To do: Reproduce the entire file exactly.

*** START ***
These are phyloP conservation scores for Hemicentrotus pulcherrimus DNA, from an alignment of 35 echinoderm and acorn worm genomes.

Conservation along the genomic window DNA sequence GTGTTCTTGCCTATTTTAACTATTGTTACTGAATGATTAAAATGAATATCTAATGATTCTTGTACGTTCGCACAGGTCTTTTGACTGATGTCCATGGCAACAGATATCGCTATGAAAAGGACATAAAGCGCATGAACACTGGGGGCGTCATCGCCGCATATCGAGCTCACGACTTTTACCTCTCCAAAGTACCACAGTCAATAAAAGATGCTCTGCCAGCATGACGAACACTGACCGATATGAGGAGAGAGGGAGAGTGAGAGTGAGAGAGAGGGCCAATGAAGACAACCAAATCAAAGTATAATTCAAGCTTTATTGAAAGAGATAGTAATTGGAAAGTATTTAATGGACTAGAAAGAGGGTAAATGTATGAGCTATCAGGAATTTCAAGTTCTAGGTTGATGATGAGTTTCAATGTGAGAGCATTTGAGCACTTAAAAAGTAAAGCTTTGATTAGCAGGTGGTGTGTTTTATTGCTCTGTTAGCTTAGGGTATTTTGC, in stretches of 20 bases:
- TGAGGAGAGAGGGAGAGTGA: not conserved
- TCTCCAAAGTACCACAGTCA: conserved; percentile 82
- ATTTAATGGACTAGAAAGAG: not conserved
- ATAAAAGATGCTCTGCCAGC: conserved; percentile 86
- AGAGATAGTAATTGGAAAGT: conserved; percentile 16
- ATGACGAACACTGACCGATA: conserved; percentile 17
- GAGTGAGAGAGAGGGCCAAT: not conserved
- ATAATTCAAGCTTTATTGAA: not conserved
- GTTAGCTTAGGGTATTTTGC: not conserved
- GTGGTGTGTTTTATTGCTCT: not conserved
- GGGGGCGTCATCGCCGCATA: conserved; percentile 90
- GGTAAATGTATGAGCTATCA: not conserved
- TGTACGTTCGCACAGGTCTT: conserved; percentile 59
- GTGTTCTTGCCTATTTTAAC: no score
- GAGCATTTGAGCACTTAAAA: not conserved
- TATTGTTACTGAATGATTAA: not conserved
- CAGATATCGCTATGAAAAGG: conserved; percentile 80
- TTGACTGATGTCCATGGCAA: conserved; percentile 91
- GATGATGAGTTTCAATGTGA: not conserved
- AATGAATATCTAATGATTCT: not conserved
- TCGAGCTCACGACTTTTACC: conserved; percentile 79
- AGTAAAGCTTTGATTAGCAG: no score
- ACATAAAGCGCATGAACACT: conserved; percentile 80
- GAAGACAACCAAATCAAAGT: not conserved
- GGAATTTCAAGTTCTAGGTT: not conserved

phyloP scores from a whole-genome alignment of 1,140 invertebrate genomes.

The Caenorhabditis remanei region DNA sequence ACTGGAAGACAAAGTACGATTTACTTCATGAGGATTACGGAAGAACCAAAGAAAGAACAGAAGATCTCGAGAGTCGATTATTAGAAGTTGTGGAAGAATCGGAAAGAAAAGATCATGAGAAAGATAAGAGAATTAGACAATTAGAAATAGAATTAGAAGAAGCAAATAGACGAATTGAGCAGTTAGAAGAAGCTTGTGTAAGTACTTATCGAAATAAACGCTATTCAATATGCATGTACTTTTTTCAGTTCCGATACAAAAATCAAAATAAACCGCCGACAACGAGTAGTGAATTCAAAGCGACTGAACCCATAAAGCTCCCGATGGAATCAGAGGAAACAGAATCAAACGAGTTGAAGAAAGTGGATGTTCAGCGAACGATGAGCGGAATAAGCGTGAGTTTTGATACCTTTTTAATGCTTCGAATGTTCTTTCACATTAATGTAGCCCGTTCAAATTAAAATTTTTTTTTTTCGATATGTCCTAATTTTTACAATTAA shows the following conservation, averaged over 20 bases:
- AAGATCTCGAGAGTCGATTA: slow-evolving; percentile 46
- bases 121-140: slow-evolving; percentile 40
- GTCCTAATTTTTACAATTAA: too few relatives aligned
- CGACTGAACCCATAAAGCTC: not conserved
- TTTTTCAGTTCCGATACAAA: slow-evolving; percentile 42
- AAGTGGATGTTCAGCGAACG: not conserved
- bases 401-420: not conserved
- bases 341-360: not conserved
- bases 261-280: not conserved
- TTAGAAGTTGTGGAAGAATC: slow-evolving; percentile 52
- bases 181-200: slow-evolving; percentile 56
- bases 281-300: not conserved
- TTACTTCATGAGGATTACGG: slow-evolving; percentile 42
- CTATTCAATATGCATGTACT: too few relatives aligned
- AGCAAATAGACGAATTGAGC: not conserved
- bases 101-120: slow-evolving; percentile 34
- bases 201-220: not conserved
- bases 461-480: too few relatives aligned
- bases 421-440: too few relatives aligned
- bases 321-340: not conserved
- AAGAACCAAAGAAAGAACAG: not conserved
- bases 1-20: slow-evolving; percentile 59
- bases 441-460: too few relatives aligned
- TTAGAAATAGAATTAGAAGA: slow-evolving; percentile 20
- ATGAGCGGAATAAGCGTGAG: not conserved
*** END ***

These are phyloP conservation scores for Hemicentrotus pulcherrimus DNA, from an alignment of 35 echinoderm and acorn worm genomes.

Conservation along the genomic window DNA sequence GTGTTCTTGCCTATTTTAACTATTGTTACTGAATGATTAAAATGAATATCTAATGATTCTTGTACGTTCGCACAGGTCTTTTGACTGATGTCCATGGCAACAGATATCGCTATGAAAAGGACATAAAGCGCATGAACACTGGGGGCGTCATCGCCGCATATCGAGCTCACGACTTTTACCTCTCCAAAGTACCACAGTCAATAAAAGATGCTCTGCCAGCATGACGAACACTGACCGATATGAGGAGAGAGGGAGAGTGAGAGTGAGAGAGAGGGCCAATGAAGACAACCAAATCAAAGTATAATTCAAGCTTTATTGAAAGAGATAGTAATTGGAAAGTATTTAATGGACTAGAAAGAGGGTAAATGTATGAGCTATCAGGAATTTCAAGTTCTAGGTTGATGATGAGTTTCAATGTGAGAGCATTTGAGCACTTAAAAAGTAAAGCTTTGATTAGCAGGTGGTGTGTTTTATTGCTCTGTTAGCTTAGGGTATTTTGC, in stretches of 20 bases:
- TGAGGAGAGAGGGAGAGTGA: not conserved
- TCTCCAAAGTACCACAGTCA: conserved; percentile 82
- ATTTAATGGACTAGAAAGAG: not conserved
- ATAAAAGATGCTCTGCCAGC: conserved; percentile 86
- AGAGATAGTAATTGGAAAGT: conserved; percentile 16
- ATGACGAACACTGACCGATA: conserved; percentile 17
- GAGTGAGAGAGAGGGCCAAT: not conserved
- ATAATTCAAGCTTTATTGAA: not conserved
- GTTAGCTTAGGGTATTTTGC: not conserved
- GTGGTGTGTTTTATTGCTCT: not conserved
- GGGGGCGTCATCGCCGCATA: conserved; percentile 90
- GGTAAATGTATGAGCTATCA: not conserved
- TGTACGTTCGCACAGGTCTT: conserved; percentile 59
- GTGTTCTTGCCTATTTTAAC: no score
- GAGCATTTGAGCACTTAAAA: not conserved
- TATTGTTACTGAATGATTAA: not conserved
- CAGATATCGCTATGAAAAGG: conserved; percentile 80
- TTGACTGATGTCCATGGCAA: conserved; percentile 91
- GATGATGAGTTTCAATGTGA: not conserved
- AATGAATATCTAATGATTCT: not conserved
- TCGAGCTCACGACTTTTACC: conserved; percentile 79
- AGTAAAGCTTTGATTAGCAG: no score
- ACATAAAGCGCATGAACACT: conserved; percentile 80
- GAAGACAACCAAATCAAAGT: not conserved
- GGAATTTCAAGTTCTAGGTT: not conserved

phyloP scores from a whole-genome alignment of 1,140 invertebrate genomes.

The Caenorhabditis remanei region DNA sequence ACTGGAAGACAAAGTACGATTTACTTCATGAGGATTACGGAAGAACCAAAGAAAGAACAGAAGATCTCGAGAGTCGATTATTAGAAGTTGTGGAAGAATCGGAAAGAAAAGATCATGAGAAAGATAAGAGAATTAGACAATTAGAAATAGAATTAGAAGAAGCAAATAGACGAATTGAGCAGTTAGAAGAAGCTTGTGTAAGTACTTATCGAAATAAACGCTATTCAATATGCATGTACTTTTTTCAGTTCCGATACAAAAATCAAAATAAACCGCCGACAACGAGTAGTGAATTCAAAGCGACTGAACCCATAAAGCTCCCGATGGAATCAGAGGAAACAGAATCAAACGAGTTGAAGAAAGTGGATGTTCAGCGAACGATGAGCGGAATAAGCGTGAGTTTTGATACCTTTTTAATGCTTCGAATGTTCTTTCACATTAATGTAGCCCGTTCAAATTAAAATTTTTTTTTTTCGATATGTCCTAATTTTTACAATTAA shows the following conservation, averaged over 20 bases:
- AAGATCTCGAGAGTCGATTA: slow-evolving; percentile 46
- bases 121-140: slow-evolving; percentile 40
- GTCCTAATTTTTACAATTAA: too few relatives aligned
- CGACTGAACCCATAAAGCTC: not conserved
- TTTTTCAGTTCCGATACAAA: slow-evolving; percentile 42
- AAGTGGATGTTCAGCGAACG: not conserved
- bases 401-420: not conserved
- bases 341-360: not conserved
- bases 261-280: not conserved
- TTAGAAGTTGTGGAAGAATC: slow-evolving; percentile 52
- bases 181-200: slow-evolving; percentile 56
- bases 281-300: not conserved
- TTACTTCATGAGGATTACGG: slow-evolving; percentile 42
- CTATTCAATATGCATGTACT: too few relatives aligned
- AGCAAATAGACGAATTGAGC: not conserved
- bases 101-120: slow-evolving; percentile 34
- bases 201-220: not conserved
- bases 461-480: too few relatives aligned
- bases 421-440: too few relatives aligned
- bases 321-340: not conserved
- AAGAACCAAAGAAAGAACAG: not conserved
- bases 1-20: slow-evolving; percentile 59
- bases 441-460: too few relatives aligned
- TTAGAAATAGAATTAGAAGA: slow-evolving; percentile 20
- ATGAGCGGAATAAGCGTGAG: not conserved